Using Continuous Quality Improvement Methods to Evaluate Library Service Points

By Stein, Merrill; Edge, Teresa et al. | Reference & User Services Quarterly, Fall 2008 | Go to article overview
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Using Continuous Quality Improvement Methods to Evaluate Library Service Points


Stein, Merrill, Edge, Teresa, Kelley, John M., Hewlett, Dane, Trainer, James F., Reference & User Services Quarterly


This article describes a multiple-methods approach to examining and enhancing the quality of walk-in service points at a major university library. Selected methods included focus groups, benchmarking, surveys, transaction analysis, activity mapping, and secret shoppers. The results of the study generated many recommended enhancements, including the consolidation of service desks

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At Villanova University, two forces converged to initiate this continuous quality improvement project at Falvey Memorial Library. The first of these factors was an ongoing interest on the part of the library staff in maximizing services to patrons, both through technology and personal points of contact. The second was Villanova's continuous quality improvement program, a well-established initiative introduced in 1993 and long spearheaded by the Office of Planning, Training, and Institutional Research (OPTIR). In recent years, several studies have been completed by and for the library dealing with the physical footprint of the library as well as the responsiveness of staff to the needs of their various patrons--students, faculty, staff, alumni, members of the surrounding community, and outside scholars. The present study located precisely the various points of patron service and delved deeper into their functions.

VILLANOVA UNIVERSITY AND FALVEY MEMORIAL LIBRARY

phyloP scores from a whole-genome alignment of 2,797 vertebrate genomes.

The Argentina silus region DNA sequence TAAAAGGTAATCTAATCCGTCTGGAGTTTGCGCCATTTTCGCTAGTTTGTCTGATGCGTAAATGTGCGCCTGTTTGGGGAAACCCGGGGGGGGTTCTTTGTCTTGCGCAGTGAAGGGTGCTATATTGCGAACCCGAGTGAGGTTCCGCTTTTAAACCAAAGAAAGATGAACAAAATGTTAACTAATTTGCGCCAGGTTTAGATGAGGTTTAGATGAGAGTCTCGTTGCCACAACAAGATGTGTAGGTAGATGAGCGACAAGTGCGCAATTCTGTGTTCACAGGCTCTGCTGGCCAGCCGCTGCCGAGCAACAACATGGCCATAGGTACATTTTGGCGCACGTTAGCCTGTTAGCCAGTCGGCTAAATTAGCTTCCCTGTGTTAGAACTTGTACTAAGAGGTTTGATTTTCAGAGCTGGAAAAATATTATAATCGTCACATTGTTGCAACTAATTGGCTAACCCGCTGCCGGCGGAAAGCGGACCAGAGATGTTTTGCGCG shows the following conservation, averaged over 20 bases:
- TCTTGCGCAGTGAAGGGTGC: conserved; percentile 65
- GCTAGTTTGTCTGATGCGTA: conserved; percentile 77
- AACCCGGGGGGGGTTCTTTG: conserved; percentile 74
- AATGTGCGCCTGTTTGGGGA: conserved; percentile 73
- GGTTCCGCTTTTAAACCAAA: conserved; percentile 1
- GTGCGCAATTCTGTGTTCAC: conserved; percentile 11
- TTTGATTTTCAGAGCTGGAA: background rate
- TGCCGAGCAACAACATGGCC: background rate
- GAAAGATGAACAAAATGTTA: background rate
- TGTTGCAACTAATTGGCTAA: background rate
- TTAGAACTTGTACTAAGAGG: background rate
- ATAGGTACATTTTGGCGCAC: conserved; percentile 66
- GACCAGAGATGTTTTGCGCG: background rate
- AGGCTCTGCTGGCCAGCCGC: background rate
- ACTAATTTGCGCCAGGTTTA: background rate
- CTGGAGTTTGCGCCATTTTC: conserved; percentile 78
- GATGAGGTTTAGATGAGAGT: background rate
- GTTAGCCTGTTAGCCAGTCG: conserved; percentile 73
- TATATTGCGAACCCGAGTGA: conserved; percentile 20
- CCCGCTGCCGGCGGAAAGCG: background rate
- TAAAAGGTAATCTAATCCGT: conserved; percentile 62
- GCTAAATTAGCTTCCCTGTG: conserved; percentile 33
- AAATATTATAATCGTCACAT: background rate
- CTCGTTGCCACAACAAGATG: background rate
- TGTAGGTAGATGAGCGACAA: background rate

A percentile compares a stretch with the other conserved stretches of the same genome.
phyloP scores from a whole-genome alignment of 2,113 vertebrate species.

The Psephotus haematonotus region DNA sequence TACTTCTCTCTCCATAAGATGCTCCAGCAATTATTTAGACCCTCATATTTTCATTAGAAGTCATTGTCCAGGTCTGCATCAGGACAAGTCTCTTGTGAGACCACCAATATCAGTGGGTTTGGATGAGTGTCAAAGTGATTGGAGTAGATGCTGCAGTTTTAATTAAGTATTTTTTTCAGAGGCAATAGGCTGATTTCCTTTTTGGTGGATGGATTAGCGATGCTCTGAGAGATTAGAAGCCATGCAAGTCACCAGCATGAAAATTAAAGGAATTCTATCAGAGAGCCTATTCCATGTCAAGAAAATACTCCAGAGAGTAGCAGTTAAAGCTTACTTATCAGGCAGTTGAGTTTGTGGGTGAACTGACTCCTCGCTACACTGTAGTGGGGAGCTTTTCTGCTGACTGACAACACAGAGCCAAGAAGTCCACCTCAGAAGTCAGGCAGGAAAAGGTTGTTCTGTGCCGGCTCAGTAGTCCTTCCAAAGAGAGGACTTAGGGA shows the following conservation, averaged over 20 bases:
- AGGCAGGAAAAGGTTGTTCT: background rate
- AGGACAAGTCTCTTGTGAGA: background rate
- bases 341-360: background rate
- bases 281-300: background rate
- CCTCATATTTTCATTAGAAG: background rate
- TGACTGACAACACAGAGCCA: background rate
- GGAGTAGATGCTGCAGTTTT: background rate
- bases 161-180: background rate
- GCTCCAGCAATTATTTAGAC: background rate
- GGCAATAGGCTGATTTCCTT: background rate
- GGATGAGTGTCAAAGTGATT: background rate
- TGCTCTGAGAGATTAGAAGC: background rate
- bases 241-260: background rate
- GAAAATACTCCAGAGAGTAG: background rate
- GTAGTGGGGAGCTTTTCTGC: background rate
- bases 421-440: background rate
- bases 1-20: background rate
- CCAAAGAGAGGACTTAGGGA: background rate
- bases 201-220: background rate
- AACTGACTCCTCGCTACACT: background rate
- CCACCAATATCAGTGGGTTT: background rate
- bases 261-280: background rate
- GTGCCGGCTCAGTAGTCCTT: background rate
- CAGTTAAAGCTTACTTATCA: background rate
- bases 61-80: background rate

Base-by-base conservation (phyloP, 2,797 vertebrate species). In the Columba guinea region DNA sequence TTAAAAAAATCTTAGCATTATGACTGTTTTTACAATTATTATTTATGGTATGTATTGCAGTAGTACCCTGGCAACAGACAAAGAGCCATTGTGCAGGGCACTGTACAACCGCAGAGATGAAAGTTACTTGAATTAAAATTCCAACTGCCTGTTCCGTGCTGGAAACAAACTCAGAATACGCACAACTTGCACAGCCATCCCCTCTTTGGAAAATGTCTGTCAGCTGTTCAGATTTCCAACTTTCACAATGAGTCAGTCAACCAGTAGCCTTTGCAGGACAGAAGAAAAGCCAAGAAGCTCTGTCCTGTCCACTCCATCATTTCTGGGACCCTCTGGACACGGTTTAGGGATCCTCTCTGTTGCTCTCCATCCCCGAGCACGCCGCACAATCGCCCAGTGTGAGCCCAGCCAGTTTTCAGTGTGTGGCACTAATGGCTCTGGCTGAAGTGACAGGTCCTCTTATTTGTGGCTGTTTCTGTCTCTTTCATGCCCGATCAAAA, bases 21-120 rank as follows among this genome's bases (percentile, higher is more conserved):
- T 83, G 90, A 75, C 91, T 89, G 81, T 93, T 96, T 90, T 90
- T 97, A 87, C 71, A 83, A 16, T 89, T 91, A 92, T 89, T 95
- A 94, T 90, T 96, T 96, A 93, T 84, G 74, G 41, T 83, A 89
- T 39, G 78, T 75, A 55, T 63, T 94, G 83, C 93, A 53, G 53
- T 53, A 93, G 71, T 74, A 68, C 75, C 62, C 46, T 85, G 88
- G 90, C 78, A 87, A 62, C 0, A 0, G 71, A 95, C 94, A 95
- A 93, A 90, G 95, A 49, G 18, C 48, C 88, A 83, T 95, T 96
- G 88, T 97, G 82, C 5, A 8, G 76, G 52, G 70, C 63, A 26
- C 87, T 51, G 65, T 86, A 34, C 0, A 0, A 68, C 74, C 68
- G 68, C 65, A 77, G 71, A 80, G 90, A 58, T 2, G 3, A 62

Villanova University, a Roman Catholic institution based on the teachings of St. Augustine, is located in a pleasant suburban setting just twelve miles outside of Philadelphia. It is home to more than ten thousand students and more than five hundred faculty members. The university consists of four main colleges (College of Liberal Arts and Sciences, Villanova School of Business, College of Engineering, and College of Nursing) and a School of Law. Falvey Library has a staff of about sixty-five, including twenty librarians. The library offers patrons a place for social networking and studious collaboration with wireless network access, a twenty-four hour study lounge and coffee shop, group study rooms, laptop loans, and a rich complement of electronic and digital library resources in a medium-sized academic library environment.

A unique aspect of the Villanova Quality Improvement (VQI) model is its emphasis not only on the application of time-tested work process improvement tools, but on the integration of its efforts with the mission of the university. At Villanova, there are currently more than twenty-five VQI teams involving more than two hundred colleagues from practically all of the offices of the university Some have a special university-wide goal such as the Incentives and Recognition Team or the Environmental Team, but the vast majority of teams are located within departments with the tri-fold charge of work process improvement, building community, and offering community service. VQI is coordinated by OPTIR. OPTIR staff are experienced in qualitative and quantitative research methodologies, and three have been certified in Lean Six Sigma, a popular system for indentifying and reducing waste and increasing the effectiveness of work functions.

In an effort to seek its own answer to "library as place" or, as Davenport advocates, "in a networked world ... place as library," Falvey seeks to steer a path beyond access versus ownership issues to provide a comfortable and collaborative base from which patrons can share ideas, conduct research, and receive assistance and instruction from within the library, within the colleges, and at a distance. (1) Reference and instruction services are becoming academic integration services with liaison information literacy teams; programming of library events has a programming coordinator; technical services is now resource(s) management; "access" means access to a host of services besides checking out and reserving books; and there is a growing need for even more skilled budget management and data-driven assessment coordination past standard monthly statistics.

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